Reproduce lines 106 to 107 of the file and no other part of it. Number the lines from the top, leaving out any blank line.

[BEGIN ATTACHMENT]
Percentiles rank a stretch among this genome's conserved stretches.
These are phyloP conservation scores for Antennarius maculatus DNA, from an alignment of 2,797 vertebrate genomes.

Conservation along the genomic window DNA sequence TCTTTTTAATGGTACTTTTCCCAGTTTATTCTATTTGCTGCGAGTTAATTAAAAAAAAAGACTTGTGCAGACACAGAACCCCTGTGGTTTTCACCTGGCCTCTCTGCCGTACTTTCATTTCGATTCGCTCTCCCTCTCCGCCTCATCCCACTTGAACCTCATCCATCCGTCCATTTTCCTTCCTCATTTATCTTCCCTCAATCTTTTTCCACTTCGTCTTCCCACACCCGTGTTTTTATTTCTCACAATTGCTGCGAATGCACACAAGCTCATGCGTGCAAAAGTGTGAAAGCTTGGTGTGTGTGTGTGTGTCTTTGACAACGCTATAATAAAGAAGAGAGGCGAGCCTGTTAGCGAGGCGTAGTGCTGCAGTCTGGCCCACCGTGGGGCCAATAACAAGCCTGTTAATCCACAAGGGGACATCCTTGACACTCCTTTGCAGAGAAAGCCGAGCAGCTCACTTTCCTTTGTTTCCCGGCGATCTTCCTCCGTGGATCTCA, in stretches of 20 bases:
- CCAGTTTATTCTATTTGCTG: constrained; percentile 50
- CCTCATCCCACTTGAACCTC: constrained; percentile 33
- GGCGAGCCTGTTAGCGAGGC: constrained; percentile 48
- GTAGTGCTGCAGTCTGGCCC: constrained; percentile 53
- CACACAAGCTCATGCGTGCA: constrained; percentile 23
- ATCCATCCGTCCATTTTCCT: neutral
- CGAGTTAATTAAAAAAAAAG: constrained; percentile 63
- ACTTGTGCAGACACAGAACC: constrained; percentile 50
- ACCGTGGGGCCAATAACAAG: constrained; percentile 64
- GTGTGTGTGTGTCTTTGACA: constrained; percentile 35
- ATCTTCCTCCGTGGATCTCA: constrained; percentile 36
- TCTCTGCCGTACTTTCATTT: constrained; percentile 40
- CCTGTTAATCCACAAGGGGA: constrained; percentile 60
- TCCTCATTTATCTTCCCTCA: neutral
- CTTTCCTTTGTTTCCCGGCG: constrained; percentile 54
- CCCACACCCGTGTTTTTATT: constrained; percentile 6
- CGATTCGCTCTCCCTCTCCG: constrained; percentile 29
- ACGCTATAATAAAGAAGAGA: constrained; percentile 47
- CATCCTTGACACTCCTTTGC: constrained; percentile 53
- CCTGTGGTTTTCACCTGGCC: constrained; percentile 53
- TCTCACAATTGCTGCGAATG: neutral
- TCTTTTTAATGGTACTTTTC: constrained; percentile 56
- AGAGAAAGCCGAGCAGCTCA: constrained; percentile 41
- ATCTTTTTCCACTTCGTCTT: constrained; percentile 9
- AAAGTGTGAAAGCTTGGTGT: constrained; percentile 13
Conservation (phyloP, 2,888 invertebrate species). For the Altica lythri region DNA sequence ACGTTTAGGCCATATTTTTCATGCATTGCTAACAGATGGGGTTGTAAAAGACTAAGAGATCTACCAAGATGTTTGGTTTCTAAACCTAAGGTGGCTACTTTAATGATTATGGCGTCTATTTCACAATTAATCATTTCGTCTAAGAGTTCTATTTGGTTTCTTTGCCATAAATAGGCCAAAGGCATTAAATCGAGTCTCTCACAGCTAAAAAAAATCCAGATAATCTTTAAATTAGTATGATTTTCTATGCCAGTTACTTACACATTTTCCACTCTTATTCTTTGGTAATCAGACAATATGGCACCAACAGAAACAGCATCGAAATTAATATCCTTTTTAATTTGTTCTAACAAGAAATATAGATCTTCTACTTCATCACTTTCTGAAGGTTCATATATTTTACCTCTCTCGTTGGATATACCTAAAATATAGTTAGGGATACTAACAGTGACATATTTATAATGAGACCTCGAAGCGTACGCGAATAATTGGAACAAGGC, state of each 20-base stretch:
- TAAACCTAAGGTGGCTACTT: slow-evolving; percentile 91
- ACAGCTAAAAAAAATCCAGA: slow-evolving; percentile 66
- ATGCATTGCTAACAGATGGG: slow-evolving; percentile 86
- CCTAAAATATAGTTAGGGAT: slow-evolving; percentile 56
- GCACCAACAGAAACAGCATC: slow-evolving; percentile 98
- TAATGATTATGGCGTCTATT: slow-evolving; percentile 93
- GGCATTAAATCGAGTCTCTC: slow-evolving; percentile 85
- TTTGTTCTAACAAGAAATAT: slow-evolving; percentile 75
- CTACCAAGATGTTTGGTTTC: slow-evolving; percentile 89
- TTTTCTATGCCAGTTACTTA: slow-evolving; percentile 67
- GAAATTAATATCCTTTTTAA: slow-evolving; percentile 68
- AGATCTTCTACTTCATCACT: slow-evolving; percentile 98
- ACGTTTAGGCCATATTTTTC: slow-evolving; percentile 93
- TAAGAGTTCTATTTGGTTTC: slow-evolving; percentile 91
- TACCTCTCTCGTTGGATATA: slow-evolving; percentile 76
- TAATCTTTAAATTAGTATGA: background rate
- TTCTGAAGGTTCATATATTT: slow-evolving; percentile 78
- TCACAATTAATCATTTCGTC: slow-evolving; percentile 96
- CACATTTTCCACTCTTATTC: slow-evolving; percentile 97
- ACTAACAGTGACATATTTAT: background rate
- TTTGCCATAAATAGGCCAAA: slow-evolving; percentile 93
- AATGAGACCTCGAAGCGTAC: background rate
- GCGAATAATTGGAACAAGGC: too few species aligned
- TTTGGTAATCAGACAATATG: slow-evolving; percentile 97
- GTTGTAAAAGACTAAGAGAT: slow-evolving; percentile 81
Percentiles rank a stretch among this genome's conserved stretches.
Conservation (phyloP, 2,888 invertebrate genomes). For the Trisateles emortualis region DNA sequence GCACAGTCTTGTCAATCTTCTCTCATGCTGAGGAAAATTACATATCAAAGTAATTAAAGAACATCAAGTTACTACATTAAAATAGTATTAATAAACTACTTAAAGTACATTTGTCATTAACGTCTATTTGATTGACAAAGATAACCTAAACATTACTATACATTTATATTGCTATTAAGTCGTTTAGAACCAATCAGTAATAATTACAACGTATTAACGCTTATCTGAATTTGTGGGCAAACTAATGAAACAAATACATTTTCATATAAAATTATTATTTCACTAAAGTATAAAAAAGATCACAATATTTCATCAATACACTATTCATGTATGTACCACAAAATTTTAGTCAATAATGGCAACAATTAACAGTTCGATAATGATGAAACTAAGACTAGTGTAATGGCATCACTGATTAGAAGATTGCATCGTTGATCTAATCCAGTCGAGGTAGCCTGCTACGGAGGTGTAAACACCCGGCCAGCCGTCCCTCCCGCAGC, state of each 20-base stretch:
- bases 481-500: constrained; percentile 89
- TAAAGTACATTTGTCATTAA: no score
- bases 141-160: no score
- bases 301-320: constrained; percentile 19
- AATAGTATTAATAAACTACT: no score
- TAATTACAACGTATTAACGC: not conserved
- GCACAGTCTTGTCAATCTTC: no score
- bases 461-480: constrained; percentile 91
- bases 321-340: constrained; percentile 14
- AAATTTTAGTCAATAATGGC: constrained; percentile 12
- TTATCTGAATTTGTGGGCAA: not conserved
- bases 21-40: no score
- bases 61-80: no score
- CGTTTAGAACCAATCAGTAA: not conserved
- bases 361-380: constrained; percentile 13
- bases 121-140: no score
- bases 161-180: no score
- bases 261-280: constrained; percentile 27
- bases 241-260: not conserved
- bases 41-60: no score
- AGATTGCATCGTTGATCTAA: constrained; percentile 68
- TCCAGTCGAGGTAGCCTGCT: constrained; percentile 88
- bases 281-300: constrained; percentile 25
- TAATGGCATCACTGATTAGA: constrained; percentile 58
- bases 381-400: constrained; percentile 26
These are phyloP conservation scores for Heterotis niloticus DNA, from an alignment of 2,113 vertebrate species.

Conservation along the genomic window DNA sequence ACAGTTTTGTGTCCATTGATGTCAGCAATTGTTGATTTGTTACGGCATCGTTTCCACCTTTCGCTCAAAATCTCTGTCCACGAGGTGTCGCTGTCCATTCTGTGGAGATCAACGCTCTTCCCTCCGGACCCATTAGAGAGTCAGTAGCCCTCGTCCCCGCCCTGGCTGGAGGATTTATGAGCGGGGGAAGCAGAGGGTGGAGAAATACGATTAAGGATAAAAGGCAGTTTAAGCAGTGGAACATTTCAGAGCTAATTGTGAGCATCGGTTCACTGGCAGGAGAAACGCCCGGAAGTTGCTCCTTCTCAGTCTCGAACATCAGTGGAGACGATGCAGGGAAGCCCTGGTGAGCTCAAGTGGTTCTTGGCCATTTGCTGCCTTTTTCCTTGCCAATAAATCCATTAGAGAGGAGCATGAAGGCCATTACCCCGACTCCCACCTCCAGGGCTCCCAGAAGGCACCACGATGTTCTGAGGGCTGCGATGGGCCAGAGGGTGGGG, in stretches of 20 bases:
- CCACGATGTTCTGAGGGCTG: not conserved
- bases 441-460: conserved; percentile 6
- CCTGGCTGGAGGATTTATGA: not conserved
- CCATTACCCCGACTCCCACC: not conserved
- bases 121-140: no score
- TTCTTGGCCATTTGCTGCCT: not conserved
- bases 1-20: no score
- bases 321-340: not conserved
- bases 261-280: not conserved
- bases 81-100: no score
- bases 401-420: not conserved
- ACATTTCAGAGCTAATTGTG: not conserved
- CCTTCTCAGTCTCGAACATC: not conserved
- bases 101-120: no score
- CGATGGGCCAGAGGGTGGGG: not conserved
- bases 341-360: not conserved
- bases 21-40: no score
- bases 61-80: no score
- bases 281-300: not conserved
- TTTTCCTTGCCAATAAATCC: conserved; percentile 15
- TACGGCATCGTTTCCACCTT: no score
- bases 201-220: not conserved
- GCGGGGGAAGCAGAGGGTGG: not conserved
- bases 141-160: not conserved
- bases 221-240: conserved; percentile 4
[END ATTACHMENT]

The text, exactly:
- GCGGGGGAAGCAGAGGGTGG: not conserved
- bases 141-160: not conserved